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Transcript: Sen. Warren's Full NPR Interview On Financial Regulation
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Transcript: Sen. Warren's Full NPR Interview On Financial Regulation

Economy

Transcript: Sen. Warren's Full NPR Interview On Financial Regulation

Transcript: Sen. Warren's Full NPR Interview On Financial Regulation
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"Who does Washington work for?" asked Sen. Elizabeth Warren, D-Mass., after her bill that would let people refinance student debt was shot down in June. It was a question she came back to repeatedly in an NPR interview on the Goldman Sachs bailout and federal regulation of the financial sector. i

"Who does Washington work for?" asked Sen. Elizabeth Warren, D-Mass., after her bill that would let people refinance student debt was shot down in June. It was a question she came back to repeatedly in an NPR interview on the Goldman Sachs bailout and federal regulation of the financial sector. J. Scott Applewhite/AP hide caption

toggle caption J. Scott Applewhite/AP
"Who does Washington work for?" asked Sen. Elizabeth Warren, D-Mass., after her bill that would let people refinance student debt was shot down in June. It was a question she came back to repeatedly in an NPR interview on the Goldman Sachs bailout and federal regulation of the financial sector.

"Who does Washington work for?" asked Sen. Elizabeth Warren, D-Mass., after her bill that would let people refinance student debt was shot down in June. It was a question she came back to repeatedly in an NPR interview on the Goldman Sachs bailout and federal regulation of the financial sector.

J. Scott Applewhite/AP

NPR's Steve Inskeep interviewed Sen. Elizabeth Warren about the audio tapes made by Carmen Segarra, a Federal Reserve Bank of New York investigator who was examining Goldman Sachs. A full transcript of the interview follows:

STEVE INSKEEP: You described what you learned from this report as disturbing. What's disturbing about it?

ELIZABETH WARREN: Well, ultimately this report tells us exactly what we already knew — that the relationship between regulators and the financial institutions they oversee is too cozy to provide the kind of tough oversight that's really needed.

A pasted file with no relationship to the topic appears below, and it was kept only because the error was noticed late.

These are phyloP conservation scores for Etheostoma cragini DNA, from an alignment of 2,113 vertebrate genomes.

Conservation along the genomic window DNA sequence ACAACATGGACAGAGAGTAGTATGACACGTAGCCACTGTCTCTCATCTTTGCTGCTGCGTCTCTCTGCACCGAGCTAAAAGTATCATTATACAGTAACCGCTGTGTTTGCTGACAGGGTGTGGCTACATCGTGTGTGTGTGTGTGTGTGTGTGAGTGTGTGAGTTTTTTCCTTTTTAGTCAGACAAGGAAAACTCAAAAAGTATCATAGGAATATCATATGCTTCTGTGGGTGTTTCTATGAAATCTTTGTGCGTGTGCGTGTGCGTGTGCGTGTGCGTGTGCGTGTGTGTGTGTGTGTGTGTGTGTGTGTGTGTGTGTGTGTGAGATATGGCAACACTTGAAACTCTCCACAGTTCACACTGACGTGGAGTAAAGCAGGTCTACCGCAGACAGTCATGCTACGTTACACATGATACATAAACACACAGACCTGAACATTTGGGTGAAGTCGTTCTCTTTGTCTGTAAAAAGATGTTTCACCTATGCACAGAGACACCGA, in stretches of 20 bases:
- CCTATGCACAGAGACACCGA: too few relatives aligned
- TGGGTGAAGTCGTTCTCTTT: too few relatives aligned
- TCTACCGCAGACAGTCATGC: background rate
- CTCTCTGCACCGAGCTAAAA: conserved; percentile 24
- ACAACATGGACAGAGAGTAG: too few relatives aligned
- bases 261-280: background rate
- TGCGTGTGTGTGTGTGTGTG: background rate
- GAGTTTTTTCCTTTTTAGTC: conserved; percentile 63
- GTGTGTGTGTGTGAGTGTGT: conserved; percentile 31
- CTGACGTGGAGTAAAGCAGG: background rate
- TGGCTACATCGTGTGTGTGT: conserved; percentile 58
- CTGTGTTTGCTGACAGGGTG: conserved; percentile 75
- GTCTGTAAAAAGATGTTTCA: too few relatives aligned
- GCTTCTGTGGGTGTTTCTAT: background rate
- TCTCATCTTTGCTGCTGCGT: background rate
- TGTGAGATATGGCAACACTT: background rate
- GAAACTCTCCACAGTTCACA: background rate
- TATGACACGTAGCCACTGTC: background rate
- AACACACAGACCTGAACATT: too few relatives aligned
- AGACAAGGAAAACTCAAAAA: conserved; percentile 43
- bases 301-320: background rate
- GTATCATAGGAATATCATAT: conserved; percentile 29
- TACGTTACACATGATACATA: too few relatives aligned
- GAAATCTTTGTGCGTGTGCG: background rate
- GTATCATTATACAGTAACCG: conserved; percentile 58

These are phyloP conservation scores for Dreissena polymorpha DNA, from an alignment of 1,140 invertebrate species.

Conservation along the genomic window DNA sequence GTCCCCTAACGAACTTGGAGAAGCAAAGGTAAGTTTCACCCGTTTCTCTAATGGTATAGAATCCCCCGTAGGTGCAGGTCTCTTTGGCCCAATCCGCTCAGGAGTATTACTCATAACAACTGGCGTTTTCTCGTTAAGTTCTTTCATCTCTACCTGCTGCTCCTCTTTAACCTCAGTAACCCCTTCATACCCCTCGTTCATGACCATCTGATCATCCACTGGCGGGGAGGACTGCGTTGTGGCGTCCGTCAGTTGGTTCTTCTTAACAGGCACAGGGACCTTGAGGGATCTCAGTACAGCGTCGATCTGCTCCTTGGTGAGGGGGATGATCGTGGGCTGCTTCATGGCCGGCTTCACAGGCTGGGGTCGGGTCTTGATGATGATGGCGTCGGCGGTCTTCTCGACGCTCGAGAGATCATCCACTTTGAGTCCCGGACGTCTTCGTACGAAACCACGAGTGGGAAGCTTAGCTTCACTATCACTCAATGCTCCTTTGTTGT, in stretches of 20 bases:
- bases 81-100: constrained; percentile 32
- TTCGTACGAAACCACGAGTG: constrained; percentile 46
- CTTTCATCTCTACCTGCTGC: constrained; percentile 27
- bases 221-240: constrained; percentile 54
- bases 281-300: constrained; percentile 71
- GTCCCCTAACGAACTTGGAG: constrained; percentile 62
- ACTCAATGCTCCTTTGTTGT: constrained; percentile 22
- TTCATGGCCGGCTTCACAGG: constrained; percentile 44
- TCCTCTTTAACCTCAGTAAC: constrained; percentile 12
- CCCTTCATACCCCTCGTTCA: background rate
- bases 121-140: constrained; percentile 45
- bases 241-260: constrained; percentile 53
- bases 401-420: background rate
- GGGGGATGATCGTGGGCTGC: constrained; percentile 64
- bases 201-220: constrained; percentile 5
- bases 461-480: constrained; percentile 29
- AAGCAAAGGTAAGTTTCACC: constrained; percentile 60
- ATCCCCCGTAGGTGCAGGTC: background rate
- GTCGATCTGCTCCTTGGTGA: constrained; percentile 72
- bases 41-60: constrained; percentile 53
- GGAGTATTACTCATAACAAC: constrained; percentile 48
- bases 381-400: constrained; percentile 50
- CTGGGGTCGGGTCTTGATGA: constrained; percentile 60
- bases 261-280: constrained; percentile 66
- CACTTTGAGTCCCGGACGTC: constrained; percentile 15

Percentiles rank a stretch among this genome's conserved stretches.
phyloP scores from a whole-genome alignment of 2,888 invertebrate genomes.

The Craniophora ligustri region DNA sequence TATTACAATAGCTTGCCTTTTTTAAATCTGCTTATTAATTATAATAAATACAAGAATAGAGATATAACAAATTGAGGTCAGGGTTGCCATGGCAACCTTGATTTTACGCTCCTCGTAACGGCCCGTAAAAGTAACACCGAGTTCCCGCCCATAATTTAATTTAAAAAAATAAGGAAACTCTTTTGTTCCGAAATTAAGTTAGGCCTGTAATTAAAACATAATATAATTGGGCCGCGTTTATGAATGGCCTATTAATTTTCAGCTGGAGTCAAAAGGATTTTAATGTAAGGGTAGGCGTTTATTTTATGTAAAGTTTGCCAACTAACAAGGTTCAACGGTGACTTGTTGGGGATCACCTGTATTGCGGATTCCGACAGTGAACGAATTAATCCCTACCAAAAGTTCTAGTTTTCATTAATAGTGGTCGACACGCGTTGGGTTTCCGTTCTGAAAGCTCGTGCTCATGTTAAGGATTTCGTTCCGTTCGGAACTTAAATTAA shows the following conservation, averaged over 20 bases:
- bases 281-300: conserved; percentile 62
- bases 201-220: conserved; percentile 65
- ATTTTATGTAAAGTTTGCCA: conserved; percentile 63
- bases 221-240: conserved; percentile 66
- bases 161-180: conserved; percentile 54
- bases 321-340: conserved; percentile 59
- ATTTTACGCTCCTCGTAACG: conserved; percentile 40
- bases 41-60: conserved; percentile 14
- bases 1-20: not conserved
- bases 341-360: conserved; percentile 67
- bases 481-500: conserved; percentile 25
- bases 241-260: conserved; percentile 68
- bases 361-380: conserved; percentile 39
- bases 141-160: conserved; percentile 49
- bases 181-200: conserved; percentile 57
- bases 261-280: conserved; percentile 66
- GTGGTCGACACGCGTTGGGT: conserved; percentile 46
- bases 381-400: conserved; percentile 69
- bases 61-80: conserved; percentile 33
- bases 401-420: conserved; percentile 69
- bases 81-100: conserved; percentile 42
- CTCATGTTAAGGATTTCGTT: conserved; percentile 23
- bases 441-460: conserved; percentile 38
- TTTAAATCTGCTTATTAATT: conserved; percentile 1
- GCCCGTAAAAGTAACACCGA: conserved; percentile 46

How is it too cozy? Because of course we hear the regulators on these tapes saying: "There's a reason that we're trying to have good relationships with banks like Goldman Sachs — we want to know what's going on, we want to get information."

Oh, golly. So, look — listen, though, to those tapes. For me, there were two things that jumped out. The first was just a basic lack of truthful reporting: Supervisors are actually telling examiners not to report accurately the damning things they heard from bank executives during meetings. I mean, wow. If there's not even an accurate record of what's going on, then the regulators can't hope to do their jobs.

And the second thing: Look at how the Fed emphasized talk instead of action. You know, the regulators seemed to think that it was a victory just to raise an issue, even if they took absolutely no action to address the issue. And that's the kind of approach that allowed banks to take on massive risks before the financial crisis.

You know, think about that: The regulators seemed to think that fussing at banks behind closed doors was their toughest sanction. Does anyone believe that Goldman Sachs is gonna give up a deal that would yield millions of dollars because someone fussed at them behind closed doors?

The regulators described this particular deal that was reported on in great detail on the tapes as a transaction that was legal but shady. Uh, it did seem to be within the rules. Does that call for a proper does that suggest a problem with regulators or the rules?

You know, for me it starts as a problem with the regulators — and let me describe it this way: You know, the cultural problem isn't just some secondary concern. It's the whole ballgame.

We can keep making the rules tougher and tougher, but it won't make an ounce of difference if the regulators won't enforce the rules that are there. If the regulators back down or back off whenever the banks tell them to, then it's the banks — and not the regulators — who are running the show —

Now you mention —

— and I think — yeah, go ahead.

Now you mentioned a cultural problem, Sen. Warren. Of course, way back in 2009, five years ago now, there was a report commissioned by the Fed that identified this cultural problem: a reluctance to speak up and a suggestion of a too-close relationship with the banks.

But what can you really do about that, given that you need to have regulators who, perhaps, have experience in the financial industry, and are going to get to know the financial industry and the people in it really well?

Well, you know, the first thing we can do is expose it. I mean, that's where this really starts — that's the first step. And that's why it is I want to see oversight hearings — I want to get a complete picture of what's happened here. ...

But we need to move on this and move quickly, because the big banks are just getting bigger, and they're taking on new kinds of risks. We need regulators who understand that they work for the American people, not for the big banks.